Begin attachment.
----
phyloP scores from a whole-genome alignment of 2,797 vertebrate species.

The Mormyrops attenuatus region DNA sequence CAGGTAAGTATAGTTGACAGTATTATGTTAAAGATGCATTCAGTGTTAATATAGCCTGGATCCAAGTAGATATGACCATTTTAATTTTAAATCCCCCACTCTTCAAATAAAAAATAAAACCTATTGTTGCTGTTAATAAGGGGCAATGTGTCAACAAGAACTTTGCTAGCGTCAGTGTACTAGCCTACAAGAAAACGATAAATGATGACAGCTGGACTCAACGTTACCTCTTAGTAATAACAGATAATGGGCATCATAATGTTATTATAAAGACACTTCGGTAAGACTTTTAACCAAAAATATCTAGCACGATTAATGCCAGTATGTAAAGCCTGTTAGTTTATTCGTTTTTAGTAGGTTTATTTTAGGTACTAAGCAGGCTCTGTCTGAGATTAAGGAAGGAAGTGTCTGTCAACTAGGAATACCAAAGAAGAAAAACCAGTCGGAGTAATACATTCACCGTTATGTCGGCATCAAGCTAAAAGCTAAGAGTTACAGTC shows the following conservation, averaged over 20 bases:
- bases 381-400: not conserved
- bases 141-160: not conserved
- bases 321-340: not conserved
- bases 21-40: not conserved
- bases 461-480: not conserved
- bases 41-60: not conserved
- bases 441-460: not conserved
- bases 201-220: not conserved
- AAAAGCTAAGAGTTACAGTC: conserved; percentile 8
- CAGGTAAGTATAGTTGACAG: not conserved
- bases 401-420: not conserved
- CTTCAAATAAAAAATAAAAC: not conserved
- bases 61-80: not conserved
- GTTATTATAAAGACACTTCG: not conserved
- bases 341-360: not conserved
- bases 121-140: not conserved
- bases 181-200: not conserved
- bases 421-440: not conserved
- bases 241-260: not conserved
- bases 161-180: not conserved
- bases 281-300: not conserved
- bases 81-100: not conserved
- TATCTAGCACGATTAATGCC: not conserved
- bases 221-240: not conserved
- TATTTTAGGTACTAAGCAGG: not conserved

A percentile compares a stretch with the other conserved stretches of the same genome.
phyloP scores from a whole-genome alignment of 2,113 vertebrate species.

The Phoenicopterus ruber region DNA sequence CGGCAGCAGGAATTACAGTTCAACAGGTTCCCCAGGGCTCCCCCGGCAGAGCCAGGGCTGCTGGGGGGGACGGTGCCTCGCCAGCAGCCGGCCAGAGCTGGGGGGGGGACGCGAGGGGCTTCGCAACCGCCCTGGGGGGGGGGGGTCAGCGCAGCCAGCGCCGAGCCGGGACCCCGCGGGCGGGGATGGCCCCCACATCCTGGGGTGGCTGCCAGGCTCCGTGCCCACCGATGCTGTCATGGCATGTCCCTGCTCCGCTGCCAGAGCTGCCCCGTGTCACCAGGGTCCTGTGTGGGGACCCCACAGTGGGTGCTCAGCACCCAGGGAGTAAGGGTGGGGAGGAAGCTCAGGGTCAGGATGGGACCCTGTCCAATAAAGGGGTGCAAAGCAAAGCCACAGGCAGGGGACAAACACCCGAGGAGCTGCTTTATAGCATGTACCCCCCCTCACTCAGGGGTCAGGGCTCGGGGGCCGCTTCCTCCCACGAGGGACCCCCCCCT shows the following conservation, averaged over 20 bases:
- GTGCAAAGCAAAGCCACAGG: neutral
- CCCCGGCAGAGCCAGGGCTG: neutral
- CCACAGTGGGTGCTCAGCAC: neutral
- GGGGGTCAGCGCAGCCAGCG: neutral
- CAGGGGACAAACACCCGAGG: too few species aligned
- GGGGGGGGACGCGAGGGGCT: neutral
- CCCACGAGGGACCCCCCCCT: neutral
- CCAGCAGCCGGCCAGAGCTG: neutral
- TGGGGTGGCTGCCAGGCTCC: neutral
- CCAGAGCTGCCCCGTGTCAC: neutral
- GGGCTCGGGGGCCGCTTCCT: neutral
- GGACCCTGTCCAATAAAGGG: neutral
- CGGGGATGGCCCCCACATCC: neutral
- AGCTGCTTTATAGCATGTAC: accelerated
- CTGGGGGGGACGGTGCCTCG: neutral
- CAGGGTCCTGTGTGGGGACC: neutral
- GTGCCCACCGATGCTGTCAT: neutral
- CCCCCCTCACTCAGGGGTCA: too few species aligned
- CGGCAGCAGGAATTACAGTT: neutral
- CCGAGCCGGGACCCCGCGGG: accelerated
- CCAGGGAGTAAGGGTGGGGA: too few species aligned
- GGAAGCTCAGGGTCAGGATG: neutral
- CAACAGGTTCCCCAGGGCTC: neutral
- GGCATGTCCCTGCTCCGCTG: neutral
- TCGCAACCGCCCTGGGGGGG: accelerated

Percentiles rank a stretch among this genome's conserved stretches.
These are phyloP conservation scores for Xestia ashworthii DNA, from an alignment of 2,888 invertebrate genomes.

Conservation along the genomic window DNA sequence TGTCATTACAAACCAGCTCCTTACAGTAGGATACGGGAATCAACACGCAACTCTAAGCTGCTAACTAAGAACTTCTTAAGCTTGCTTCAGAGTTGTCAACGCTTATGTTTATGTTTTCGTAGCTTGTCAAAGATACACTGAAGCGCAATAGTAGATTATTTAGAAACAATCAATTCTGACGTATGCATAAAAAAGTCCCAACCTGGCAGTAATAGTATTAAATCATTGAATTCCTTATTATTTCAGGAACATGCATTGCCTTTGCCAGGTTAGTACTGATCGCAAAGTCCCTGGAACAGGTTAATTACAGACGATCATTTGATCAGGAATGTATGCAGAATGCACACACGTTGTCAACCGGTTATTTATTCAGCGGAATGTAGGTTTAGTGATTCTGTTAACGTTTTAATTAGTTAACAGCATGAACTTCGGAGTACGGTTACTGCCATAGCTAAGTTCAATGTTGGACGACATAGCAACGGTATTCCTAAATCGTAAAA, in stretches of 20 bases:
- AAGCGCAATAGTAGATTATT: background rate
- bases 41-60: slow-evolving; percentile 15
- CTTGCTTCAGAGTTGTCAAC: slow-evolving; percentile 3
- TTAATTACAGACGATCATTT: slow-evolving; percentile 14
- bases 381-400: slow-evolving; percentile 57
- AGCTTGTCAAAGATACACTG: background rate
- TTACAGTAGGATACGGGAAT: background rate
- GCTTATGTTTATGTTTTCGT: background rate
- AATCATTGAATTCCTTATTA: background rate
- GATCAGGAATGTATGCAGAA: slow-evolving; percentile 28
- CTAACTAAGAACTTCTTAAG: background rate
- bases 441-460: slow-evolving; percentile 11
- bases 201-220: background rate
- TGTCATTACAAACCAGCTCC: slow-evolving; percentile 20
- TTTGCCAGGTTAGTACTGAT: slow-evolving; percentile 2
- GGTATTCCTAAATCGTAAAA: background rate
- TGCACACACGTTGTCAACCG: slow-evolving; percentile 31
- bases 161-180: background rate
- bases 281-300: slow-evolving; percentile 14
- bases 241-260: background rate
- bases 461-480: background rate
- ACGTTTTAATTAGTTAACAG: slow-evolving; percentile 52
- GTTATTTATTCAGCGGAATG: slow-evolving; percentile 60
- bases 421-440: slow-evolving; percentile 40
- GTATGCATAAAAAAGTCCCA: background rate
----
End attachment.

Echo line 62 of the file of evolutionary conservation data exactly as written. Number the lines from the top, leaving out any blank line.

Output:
- TTAATTACAGACGATCATTT: slow-evolving; percentile 14